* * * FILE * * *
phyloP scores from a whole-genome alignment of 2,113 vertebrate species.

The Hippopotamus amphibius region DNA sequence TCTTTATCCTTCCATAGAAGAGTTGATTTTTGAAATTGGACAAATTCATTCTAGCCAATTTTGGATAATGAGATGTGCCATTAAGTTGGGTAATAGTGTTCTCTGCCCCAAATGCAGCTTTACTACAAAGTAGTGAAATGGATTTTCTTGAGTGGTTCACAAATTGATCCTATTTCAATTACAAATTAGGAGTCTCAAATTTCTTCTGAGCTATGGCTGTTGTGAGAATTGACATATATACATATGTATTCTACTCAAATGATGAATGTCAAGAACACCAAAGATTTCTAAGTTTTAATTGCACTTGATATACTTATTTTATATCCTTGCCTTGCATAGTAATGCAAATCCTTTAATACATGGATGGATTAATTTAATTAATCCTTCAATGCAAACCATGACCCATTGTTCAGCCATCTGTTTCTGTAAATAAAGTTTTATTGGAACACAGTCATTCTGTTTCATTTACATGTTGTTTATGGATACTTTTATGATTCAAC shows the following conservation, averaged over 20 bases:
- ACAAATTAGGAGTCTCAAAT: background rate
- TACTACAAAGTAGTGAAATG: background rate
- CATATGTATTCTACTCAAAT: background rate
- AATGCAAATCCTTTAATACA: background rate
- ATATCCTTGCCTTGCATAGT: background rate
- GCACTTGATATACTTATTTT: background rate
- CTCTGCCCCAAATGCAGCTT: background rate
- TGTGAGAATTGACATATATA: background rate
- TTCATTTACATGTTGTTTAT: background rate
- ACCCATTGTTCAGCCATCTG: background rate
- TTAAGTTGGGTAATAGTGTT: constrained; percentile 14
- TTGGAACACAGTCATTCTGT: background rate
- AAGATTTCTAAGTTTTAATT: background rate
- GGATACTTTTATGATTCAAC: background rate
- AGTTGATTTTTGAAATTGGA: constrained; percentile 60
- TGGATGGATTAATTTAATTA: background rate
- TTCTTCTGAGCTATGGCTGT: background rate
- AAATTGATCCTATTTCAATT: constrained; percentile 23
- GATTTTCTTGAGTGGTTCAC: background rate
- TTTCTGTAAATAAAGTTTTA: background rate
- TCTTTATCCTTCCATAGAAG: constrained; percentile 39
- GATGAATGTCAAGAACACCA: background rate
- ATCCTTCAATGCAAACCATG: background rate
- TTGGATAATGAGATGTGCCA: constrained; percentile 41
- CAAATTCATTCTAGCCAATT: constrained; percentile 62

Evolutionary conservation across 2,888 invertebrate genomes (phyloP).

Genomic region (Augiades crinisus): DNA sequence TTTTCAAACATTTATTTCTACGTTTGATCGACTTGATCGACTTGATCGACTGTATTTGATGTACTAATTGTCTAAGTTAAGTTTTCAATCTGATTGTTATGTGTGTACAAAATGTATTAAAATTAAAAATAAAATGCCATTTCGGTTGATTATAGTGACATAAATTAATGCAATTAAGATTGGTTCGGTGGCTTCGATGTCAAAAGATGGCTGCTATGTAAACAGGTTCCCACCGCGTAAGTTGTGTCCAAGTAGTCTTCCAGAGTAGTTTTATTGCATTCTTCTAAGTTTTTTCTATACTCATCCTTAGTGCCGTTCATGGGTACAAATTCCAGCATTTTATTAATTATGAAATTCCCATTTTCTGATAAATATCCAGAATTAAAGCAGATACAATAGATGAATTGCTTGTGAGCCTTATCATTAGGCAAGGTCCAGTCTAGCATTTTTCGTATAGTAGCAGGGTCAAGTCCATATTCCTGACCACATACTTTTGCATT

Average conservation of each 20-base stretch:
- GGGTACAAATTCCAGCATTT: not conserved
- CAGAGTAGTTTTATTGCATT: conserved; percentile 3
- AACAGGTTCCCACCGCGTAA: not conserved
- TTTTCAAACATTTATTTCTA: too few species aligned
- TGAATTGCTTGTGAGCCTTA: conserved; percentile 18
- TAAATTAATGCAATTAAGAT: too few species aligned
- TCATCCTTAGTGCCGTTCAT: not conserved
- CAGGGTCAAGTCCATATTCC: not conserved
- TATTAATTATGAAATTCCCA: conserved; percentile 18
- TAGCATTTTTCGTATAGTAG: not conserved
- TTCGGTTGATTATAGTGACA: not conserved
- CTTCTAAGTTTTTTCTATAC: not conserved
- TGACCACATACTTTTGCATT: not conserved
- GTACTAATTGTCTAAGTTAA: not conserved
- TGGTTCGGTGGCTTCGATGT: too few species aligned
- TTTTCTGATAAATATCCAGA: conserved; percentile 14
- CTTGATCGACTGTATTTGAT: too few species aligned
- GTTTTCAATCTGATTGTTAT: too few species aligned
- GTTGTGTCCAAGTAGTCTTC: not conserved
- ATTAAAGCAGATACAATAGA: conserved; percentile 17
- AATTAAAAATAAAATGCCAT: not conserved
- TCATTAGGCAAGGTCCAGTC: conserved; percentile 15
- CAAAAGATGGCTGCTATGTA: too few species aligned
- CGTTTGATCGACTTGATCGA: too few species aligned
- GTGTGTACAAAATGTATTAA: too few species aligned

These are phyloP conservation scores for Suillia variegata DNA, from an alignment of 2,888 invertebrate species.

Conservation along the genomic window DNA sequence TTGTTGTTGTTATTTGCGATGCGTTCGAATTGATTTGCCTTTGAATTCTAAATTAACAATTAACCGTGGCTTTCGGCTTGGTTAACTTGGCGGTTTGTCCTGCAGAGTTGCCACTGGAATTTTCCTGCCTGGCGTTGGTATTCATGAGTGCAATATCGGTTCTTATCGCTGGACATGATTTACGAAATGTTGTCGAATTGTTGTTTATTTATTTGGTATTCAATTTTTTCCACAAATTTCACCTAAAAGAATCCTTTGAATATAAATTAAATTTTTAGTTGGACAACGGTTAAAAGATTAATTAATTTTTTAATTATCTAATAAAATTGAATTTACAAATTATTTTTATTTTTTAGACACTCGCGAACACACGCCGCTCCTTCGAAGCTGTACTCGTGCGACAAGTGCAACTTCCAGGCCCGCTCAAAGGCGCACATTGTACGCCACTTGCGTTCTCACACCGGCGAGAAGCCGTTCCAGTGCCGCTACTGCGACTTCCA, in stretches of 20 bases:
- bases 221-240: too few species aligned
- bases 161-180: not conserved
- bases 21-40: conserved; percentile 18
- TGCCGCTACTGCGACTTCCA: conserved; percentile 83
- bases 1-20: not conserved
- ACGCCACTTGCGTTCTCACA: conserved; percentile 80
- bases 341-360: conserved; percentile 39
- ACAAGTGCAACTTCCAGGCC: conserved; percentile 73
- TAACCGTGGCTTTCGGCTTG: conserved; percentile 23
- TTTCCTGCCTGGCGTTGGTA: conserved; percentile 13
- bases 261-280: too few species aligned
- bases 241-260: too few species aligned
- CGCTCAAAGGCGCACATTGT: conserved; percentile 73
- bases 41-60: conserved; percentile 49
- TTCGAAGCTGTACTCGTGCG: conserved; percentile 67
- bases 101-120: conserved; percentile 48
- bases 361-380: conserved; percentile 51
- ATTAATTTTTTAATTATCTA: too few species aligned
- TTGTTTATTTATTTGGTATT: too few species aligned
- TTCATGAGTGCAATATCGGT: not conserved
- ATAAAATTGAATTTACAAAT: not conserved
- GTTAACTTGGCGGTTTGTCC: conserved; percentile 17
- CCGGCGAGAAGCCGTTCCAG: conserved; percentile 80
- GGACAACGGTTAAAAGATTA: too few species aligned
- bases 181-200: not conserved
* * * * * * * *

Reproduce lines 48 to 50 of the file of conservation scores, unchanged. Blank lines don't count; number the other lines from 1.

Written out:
- GTTTTCAATCTGATTGTTAT: too few species aligned
- GTTGTGTCCAAGTAGTCTTC: not conserved
- ATTAAAGCAGATACAATAGA: conserved; percentile 17